This book has two perspectives, related to each other. The first perspective analyzes lawmaking on a European level. The overall question is whether the Uniform Commercial Code (U.C.C.) can stand as a functional model or example for Europe. In the recent European discussion on how rules for the transfer of movable property could be designed in an optimal way, it has been suggested by several proponents that a “functional? approach should be applied. It is considered to be advantageous that such an approach does not use concepts like “ownership?, but deals with different issues separately, by way of directly connecting legally relevant facts (requirements) with specific real-life-consequences (observable legal facts), without placing an abstract concept, such as “ownership?, in the middle. In this context, regard may be given to American law: Article 2 of the U.C.C., dealing with sales of goods including sales-related property law matters, was drafted with the aim of applying a “narrow-issue approach? and designing the law in terms of a “step-by-step performance?, thereby overcoming the former law (the Uniform Sales Act) which made a vast range of consequences dependent on the “transfer of title?. This perspective will examine to what extent the U.C.C. approach ultimately complies with the standards set forth by narrow-issue or functional approach theory. This may help assess whether U.S. law can – or should – serve as a model for European lawmaking.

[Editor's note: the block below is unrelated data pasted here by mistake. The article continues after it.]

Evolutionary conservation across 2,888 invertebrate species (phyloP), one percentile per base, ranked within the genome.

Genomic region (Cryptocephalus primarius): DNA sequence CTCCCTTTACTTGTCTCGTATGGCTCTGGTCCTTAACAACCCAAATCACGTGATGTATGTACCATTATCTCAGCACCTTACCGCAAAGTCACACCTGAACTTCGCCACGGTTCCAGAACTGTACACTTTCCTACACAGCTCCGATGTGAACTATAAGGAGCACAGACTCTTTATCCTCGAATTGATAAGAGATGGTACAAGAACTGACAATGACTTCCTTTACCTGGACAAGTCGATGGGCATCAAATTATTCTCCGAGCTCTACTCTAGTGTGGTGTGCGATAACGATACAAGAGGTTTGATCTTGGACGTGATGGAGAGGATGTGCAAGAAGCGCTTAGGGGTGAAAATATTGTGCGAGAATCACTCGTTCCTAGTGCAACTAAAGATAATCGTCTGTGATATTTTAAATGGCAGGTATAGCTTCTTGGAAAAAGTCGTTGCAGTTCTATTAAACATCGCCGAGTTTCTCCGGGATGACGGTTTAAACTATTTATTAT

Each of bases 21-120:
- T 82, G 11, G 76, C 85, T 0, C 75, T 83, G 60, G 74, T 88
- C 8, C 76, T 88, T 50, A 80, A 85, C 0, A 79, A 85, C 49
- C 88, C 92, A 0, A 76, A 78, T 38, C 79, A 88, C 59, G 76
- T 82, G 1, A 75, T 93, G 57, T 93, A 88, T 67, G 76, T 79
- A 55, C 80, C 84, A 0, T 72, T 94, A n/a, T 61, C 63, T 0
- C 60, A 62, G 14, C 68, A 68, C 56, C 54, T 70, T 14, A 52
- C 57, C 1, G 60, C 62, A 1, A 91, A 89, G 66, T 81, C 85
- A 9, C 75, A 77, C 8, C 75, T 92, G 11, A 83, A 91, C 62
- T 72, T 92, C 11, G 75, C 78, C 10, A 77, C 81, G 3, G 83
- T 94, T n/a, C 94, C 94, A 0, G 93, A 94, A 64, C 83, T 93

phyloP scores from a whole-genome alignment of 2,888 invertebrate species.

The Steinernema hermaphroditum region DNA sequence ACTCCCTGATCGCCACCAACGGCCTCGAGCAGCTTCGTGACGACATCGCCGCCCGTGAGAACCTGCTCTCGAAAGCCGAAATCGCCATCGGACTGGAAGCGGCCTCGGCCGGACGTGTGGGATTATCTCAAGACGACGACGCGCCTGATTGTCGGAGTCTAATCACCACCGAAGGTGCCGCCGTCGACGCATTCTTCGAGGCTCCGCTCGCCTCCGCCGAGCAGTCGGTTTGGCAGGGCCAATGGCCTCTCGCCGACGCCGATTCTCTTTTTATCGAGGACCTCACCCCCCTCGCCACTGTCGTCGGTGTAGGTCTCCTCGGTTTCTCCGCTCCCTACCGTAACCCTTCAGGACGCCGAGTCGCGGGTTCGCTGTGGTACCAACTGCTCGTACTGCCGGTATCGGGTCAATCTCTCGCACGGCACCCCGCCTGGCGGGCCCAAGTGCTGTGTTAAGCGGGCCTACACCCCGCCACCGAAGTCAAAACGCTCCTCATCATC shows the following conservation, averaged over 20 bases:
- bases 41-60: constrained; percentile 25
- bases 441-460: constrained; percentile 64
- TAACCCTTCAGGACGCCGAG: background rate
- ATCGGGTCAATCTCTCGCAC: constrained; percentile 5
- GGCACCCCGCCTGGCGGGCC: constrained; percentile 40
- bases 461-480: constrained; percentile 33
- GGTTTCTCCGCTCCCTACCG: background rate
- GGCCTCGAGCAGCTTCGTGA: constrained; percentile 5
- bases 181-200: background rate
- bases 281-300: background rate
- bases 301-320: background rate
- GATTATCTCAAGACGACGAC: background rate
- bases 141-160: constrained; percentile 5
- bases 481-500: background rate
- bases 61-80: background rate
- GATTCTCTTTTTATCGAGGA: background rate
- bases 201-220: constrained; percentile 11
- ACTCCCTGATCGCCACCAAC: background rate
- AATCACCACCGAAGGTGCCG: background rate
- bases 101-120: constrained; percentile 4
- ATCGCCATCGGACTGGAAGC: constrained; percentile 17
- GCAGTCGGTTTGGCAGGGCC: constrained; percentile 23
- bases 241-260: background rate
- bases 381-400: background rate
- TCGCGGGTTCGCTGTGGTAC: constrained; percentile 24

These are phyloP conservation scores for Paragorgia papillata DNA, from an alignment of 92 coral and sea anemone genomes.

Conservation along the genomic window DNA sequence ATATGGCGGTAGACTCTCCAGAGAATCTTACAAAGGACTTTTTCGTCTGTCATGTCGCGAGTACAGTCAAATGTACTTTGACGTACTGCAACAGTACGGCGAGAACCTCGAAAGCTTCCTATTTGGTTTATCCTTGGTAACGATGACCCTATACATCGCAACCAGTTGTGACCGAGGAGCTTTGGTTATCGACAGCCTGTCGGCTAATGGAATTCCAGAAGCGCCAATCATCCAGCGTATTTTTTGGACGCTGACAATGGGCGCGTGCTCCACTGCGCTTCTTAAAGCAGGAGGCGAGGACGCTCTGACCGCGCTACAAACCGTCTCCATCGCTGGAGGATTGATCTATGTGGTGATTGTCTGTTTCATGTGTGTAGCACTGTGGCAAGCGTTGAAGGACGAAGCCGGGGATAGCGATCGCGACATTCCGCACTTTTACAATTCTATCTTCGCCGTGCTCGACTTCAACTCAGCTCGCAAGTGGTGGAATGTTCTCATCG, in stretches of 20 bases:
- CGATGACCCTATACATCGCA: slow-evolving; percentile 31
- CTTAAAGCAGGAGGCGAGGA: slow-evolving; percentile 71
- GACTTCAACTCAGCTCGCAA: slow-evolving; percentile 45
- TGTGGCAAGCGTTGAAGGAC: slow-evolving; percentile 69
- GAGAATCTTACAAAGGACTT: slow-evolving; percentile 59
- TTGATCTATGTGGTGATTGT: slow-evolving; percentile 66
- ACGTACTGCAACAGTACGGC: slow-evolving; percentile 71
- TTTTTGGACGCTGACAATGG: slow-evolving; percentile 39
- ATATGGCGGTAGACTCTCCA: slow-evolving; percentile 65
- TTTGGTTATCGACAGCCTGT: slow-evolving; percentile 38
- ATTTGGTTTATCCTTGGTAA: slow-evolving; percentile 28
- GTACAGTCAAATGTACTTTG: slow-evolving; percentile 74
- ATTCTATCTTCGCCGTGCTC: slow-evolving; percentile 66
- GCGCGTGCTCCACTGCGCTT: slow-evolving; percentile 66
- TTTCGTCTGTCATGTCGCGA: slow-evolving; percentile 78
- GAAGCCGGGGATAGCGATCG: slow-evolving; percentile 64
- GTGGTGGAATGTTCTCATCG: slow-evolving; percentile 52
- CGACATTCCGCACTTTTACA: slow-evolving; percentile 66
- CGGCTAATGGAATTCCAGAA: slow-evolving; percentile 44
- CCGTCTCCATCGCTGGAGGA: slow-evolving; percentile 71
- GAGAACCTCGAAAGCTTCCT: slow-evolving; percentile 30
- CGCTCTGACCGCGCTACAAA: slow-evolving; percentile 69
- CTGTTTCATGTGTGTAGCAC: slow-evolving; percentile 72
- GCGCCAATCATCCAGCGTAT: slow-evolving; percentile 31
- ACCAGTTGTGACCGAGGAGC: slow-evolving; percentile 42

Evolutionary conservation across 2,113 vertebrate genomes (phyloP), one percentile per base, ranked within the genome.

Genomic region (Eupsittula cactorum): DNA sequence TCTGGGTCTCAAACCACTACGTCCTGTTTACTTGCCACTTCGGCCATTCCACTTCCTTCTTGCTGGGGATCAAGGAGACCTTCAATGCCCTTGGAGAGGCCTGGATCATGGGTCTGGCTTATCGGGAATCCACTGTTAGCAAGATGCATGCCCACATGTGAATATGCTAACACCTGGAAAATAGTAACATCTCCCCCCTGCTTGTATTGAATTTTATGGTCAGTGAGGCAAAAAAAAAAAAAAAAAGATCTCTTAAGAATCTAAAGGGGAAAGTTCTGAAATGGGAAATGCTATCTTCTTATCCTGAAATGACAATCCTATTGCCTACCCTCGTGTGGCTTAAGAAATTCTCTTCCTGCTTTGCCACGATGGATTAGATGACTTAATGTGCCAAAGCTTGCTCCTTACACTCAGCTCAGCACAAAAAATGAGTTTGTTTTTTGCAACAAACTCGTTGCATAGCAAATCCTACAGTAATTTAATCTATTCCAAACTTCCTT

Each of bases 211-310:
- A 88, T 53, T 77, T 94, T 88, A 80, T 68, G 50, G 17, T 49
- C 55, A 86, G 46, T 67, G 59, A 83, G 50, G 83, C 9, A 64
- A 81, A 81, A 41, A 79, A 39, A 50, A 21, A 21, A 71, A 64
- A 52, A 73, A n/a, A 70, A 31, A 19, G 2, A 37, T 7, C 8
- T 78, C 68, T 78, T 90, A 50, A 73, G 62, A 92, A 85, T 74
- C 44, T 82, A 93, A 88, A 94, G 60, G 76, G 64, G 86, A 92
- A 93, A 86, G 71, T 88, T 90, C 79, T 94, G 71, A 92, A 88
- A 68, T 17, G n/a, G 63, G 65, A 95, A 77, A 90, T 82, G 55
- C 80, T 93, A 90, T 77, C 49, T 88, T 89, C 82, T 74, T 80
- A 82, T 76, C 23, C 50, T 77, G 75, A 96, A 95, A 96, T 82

This example may be illustrative because it originates from a jurisdiction that is said to apply a “functional approach? regarding the transfer of movables – keeping in mind that this technique of segmenting the property law discourse is part of the methodological approach suggested in the second part of this publication.
The second part presents a method or model of argumentation analysis in the field of the transfer of movables. It is suggested that the discourse of property law may profit from applying tools developed in the discipline of argumentation analysis, after segmenting the discourse into “functional? conflict situations connecting legal relevant facts with legal consequences directly without the use of concepts. The central aspect of the model of argumentation analysis presented here is thereby based on a structuring of the material functionally. A functional structure is, among others, based on a material without (unnecessary) concepts, which will be dealt with more extensively in the first perspective.
SchlagworteArgumentation Analysis Bankruptcy Concepts Functional Approach Insolvency Movables Ownership Property Law Realism Scandinavian Law Title US. Law
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